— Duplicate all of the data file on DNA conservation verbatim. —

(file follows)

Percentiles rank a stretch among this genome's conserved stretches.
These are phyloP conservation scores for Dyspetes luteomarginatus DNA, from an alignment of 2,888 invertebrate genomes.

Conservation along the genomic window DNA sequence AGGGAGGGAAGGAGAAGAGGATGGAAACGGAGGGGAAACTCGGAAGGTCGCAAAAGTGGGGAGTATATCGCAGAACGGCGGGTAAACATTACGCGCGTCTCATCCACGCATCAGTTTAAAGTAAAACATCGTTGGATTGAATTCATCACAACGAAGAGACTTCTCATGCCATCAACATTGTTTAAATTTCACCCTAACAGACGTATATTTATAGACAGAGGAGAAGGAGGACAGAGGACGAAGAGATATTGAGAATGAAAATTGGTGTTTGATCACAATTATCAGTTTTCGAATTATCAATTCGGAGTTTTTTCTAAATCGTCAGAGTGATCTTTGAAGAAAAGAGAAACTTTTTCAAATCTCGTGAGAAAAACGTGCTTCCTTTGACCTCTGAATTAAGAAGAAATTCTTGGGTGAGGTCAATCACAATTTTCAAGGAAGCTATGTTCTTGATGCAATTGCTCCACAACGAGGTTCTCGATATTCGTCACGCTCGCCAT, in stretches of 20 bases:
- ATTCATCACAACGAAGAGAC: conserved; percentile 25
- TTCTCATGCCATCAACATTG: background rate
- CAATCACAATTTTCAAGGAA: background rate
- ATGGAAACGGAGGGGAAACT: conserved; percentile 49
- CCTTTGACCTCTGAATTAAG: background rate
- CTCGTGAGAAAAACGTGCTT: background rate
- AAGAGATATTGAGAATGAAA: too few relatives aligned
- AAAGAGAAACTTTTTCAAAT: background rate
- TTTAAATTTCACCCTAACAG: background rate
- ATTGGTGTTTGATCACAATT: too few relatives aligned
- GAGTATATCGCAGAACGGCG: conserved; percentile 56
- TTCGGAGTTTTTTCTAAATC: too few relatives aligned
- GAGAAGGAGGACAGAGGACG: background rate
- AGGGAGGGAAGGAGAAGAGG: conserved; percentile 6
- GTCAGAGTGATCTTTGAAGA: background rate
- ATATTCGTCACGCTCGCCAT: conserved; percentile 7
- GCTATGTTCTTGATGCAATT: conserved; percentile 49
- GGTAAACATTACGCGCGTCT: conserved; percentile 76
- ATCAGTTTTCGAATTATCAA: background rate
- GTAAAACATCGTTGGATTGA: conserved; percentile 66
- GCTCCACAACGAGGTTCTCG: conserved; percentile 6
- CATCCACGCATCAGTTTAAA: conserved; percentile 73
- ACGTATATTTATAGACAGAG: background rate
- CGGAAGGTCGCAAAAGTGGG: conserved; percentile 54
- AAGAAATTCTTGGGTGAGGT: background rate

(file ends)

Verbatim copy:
Percentiles rank a stretch among this genome's conserved stretches.
These are phyloP conservation scores for Dyspetes luteomarginatus DNA, from an alignment of 2,888 invertebrate genomes.

Conservation along the genomic window DNA sequence AGGGAGGGAAGGAGAAGAGGATGGAAACGGAGGGGAAACTCGGAAGGTCGCAAAAGTGGGGAGTATATCGCAGAACGGCGGGTAAACATTACGCGCGTCTCATCCACGCATCAGTTTAAAGTAAAACATCGTTGGATTGAATTCATCACAACGAAGAGACTTCTCATGCCATCAACATTGTTTAAATTTCACCCTAACAGACGTATATTTATAGACAGAGGAGAAGGAGGACAGAGGACGAAGAGATATTGAGAATGAAAATTGGTGTTTGATCACAATTATCAGTTTTCGAATTATCAATTCGGAGTTTTTTCTAAATCGTCAGAGTGATCTTTGAAGAAAAGAGAAACTTTTTCAAATCTCGTGAGAAAAACGTGCTTCCTTTGACCTCTGAATTAAGAAGAAATTCTTGGGTGAGGTCAATCACAATTTTCAAGGAAGCTATGTTCTTGATGCAATTGCTCCACAACGAGGTTCTCGATATTCGTCACGCTCGCCAT, in stretches of 20 bases:
- ATTCATCACAACGAAGAGAC: conserved; percentile 25
- TTCTCATGCCATCAACATTG: background rate
- CAATCACAATTTTCAAGGAA: background rate
- ATGGAAACGGAGGGGAAACT: conserved; percentile 49
- CCTTTGACCTCTGAATTAAG: background rate
- CTCGTGAGAAAAACGTGCTT: background rate
- AAGAGATATTGAGAATGAAA: too few relatives aligned
- AAAGAGAAACTTTTTCAAAT: background rate
- TTTAAATTTCACCCTAACAG: background rate
- ATTGGTGTTTGATCACAATT: too few relatives aligned
- GAGTATATCGCAGAACGGCG: conserved; percentile 56
- TTCGGAGTTTTTTCTAAATC: too few relatives aligned
- GAGAAGGAGGACAGAGGACG: background rate
- AGGGAGGGAAGGAGAAGAGG: conserved; percentile 6
- GTCAGAGTGATCTTTGAAGA: background rate
- ATATTCGTCACGCTCGCCAT: conserved; percentile 7
- GCTATGTTCTTGATGCAATT: conserved; percentile 49
- GGTAAACATTACGCGCGTCT: conserved; percentile 76
- ATCAGTTTTCGAATTATCAA: background rate
- GTAAAACATCGTTGGATTGA: conserved; percentile 66
- GCTCCACAACGAGGTTCTCG: conserved; percentile 6
- CATCCACGCATCAGTTTAAA: conserved; percentile 73
- ACGTATATTTATAGACAGAG: background rate
- CGGAAGGTCGCAAAAGTGGG: conserved; percentile 54
- AAGAAATTCTTGGGTGAGGT: background rate